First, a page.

YES! There is Life After Bankruptcy!

Your ability to reestablish credit after filing bankruptcy is better than it has ever been. Most of my clients are really concerned about how a bankruptcy filing will affect their credit score. Unfortunately, negative but truthful data must stay put on your credit report.  A credit report is a history. Under federal law, you are entitled to an accurate history, but not to a re-writing of truthful history.  That history can properly include delinquencies or bankruptcy. A bankruptcy discharge will not erase discharged creditors or your pre-bankruptcy payment history.  After a bankruptcy discharge, the amount outstanding for each discharged account should be shown as zero.      

Nothing in credit is "forever." A bankruptcy can remain on your credit report for up to 7 years (Chapter 13) or 10 years (Chapter 7), but its effect on your credit score can start to diminish the day your case is closed — if you adopt responsible credit habits such as paying your bills on time, using only a small portion of your available credit, and not applying for too much credit at once.  After you receive a bankruptcy discharge, you could attempt to live on a cash-only basis, and that may be a smart choice for those who can’t really handle credit. However, the ultimate irony after receiving a discharge of debt in bankruptcy is that, if you want to rebuild your credit score, you have to get and responsibly use credit.

How to Reestablish Credit After Bankruptcy

Here are some tips on responsibly and successfully reestablishing your credit after filing bankruptcy:

  • Pay your reaffirmed, pre-bankruptcy debts (such as car loans or mortgages) on time.
  • Learn from your mistakes: if overspending was a problem, establish a household budget. If you didn’t have enough savings to survive a job loss, set aside an emergency fund. If you were sunk by medical debts, seek a job with insurance coverage, or check to see if you are eligible for state coverage. 
  • Open a checking or savings account. Lenders may look at this to determine if you can responsibly handle money.
  • Apply for store and gas credit cards for things that you would normally pay for in cash, but use these credit lines wisely and sparingly, and always pay in full and on time.
  • Apply for a secured card where you deposit cash and charge against it. Pay advances back over two months so that they will be reflected as positive marks on your credit report.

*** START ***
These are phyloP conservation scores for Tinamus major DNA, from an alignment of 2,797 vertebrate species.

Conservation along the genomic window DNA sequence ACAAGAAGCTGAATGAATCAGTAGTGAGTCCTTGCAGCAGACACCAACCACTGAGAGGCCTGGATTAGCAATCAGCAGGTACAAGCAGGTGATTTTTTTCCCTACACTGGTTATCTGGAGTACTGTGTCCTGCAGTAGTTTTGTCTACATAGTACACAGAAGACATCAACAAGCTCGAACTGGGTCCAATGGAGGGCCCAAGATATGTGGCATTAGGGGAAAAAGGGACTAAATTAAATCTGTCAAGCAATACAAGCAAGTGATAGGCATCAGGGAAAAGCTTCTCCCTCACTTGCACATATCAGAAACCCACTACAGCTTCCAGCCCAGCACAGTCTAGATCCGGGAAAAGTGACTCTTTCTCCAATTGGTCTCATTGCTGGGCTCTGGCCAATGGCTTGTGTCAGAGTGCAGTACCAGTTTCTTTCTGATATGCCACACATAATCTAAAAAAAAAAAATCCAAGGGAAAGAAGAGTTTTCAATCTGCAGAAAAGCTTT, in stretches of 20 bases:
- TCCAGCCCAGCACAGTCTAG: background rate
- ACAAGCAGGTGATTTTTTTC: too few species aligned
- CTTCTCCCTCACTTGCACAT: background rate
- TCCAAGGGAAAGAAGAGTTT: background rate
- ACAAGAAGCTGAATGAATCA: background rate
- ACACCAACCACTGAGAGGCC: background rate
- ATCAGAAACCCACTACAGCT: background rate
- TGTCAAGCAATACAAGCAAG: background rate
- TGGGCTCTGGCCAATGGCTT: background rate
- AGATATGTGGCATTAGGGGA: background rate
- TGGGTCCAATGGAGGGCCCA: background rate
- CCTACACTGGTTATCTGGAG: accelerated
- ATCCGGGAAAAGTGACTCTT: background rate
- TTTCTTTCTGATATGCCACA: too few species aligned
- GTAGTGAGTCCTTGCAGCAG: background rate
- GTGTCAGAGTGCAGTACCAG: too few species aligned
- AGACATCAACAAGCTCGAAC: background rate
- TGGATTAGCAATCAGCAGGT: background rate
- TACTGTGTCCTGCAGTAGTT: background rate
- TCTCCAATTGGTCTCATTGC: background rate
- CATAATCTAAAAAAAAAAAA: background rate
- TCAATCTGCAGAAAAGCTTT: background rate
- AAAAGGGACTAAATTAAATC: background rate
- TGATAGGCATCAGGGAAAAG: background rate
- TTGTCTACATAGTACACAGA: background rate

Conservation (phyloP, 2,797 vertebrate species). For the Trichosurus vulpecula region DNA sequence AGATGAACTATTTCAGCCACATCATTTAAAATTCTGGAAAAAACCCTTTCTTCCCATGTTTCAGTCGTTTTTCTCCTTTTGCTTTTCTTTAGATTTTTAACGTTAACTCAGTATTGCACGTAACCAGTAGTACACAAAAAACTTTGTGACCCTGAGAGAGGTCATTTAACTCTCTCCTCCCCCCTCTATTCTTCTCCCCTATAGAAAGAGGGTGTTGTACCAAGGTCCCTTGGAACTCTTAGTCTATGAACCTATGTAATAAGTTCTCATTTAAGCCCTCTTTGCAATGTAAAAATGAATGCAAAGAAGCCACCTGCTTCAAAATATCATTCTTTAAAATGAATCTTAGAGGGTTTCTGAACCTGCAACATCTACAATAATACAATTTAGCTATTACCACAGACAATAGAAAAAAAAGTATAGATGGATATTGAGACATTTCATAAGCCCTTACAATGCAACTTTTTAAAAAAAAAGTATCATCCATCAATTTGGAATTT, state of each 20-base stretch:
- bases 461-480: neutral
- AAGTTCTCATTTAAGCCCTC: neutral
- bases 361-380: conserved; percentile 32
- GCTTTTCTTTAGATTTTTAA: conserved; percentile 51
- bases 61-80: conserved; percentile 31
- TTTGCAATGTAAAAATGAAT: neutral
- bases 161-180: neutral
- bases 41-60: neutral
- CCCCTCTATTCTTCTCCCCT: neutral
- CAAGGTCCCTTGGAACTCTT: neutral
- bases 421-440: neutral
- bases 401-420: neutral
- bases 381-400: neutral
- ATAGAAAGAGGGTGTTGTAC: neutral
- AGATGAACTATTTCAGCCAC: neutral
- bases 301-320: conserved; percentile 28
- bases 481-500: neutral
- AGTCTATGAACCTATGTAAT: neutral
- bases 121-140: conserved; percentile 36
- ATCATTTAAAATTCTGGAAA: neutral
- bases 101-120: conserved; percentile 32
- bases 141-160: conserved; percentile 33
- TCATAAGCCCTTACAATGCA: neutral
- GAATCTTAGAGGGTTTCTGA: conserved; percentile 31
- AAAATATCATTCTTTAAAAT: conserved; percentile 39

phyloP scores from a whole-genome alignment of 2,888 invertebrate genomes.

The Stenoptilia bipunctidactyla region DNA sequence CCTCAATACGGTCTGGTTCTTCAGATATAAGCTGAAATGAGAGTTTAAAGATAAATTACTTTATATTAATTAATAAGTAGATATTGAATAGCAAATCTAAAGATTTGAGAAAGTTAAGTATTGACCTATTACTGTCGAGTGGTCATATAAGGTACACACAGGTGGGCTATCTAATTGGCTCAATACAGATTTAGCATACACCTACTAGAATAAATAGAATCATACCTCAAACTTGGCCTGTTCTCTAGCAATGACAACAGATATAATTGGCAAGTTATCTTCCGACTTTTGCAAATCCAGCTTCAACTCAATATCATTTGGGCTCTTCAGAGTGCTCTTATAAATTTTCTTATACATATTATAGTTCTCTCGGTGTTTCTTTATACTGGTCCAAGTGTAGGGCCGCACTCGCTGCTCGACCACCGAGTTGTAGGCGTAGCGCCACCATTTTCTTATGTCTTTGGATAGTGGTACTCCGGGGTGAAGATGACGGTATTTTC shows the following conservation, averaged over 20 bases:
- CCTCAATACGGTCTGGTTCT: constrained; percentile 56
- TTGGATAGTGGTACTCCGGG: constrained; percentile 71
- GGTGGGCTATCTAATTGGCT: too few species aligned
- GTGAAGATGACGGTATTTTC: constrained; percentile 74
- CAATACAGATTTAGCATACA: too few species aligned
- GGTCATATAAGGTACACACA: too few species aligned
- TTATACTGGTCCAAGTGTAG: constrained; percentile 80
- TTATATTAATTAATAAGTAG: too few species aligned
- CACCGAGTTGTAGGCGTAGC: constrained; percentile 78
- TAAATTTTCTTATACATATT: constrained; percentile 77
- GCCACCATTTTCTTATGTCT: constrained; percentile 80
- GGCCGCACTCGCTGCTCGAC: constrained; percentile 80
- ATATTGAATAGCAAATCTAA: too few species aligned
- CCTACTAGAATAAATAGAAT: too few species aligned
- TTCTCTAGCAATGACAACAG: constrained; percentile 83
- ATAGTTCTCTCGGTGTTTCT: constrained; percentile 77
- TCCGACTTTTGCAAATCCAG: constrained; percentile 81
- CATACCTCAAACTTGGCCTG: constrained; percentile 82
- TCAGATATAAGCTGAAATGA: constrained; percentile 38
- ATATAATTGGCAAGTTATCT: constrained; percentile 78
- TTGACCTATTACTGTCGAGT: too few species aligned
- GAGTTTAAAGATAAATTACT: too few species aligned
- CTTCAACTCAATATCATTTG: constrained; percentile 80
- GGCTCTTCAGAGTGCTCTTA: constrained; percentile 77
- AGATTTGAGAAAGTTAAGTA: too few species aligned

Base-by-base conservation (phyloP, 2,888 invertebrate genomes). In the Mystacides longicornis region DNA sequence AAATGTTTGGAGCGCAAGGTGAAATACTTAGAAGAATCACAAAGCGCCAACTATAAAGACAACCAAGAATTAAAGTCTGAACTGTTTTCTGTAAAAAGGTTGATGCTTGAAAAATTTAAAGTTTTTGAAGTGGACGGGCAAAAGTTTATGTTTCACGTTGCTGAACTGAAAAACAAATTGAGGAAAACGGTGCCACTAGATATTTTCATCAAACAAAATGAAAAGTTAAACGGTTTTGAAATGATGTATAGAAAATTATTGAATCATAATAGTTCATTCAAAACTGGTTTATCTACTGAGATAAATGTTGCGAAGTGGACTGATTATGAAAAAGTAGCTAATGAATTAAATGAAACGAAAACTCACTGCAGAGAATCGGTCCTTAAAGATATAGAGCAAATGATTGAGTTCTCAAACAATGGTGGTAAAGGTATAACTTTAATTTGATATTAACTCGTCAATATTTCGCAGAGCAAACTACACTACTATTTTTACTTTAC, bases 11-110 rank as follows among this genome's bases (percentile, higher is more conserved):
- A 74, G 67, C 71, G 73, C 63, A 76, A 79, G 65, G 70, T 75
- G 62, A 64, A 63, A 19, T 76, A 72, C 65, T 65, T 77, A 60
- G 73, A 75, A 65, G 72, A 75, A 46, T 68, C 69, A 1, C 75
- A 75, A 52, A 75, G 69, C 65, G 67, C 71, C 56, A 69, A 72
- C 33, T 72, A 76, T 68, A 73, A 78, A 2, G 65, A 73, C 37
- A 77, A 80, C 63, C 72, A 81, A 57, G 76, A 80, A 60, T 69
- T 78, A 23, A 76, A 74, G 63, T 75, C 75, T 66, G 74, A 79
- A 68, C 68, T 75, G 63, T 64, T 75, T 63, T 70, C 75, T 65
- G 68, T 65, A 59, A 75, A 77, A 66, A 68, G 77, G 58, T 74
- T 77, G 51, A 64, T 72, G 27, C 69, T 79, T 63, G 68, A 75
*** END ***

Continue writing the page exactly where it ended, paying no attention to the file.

• Get an installment loan with payments you can afford. If you still have student loans (which typically aren't dischargeable in bankruptcy), you can use them to rebuild your score. Make your payments on time, all the time, and try to pay more than you owe whenever possible. Next to making on-time payments, paying down your existing debt is one of the best ways to improve your credit score.
  • Pay your utility bills and rent on time for at least a year.
  • Find a friend or relative to co-sign for you on a loan and pay it on time.
  • Stay away from payday loans that are at high interest rates and are a “bad credit” trap.
  • Live within your means. Do not unnecessarily increase your debt-to-income ratio by taking on credit to purchase luxury items that you do not need. As a general rule, your payments on consumer debt should never exceed more than 20% of your expendable income after costs for housing and a vehicle and contributions to your savings or retirement account.

Borrowing After Bankruptcy — And Avoiding "Credit Clean-Up" Scams

Once your case is discharged, you will receive many solicitations from lenders offering to finance homes, vehicles and credit cards. Choose how much you borrow and who you borrow from very carefully. Don’t fall back into bad habits. You may also receive offers from “credit clean-up” or “credit improvement” companies, but don’t waste your money. A lot of these companies are running scams and you are more than capable of handling an incorrect entry on a credit report. Anything these companies can do you can do better and at no cost.

Thinking About Bankruptcy?

If you are thinking about bankruptcy and whether it is right for you, learn more about the benefits of bankruptcy as well as the many misleading myths about bankruptcy.

If you live in Northern Utah and are considering bankruptcy, contact the Law Office of Marji Hanson to discuss your debt management options and solutions that will work best for your financial circumstances.

Working with Marji was such a pleasure at such a difficult time. … I would highly recommend Marji Hanson.
”
– Veloy R.

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About Marji Hanson

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My law practice focuses exclusively on consumer bankruptcy law. I can help you decide if bankruptcy will solve your problems and which program, Chapter 7 or Chapter 13, is best suited to meet your financial needs. I have learned about the bankruptcy system in the District of Utah from the inside out.

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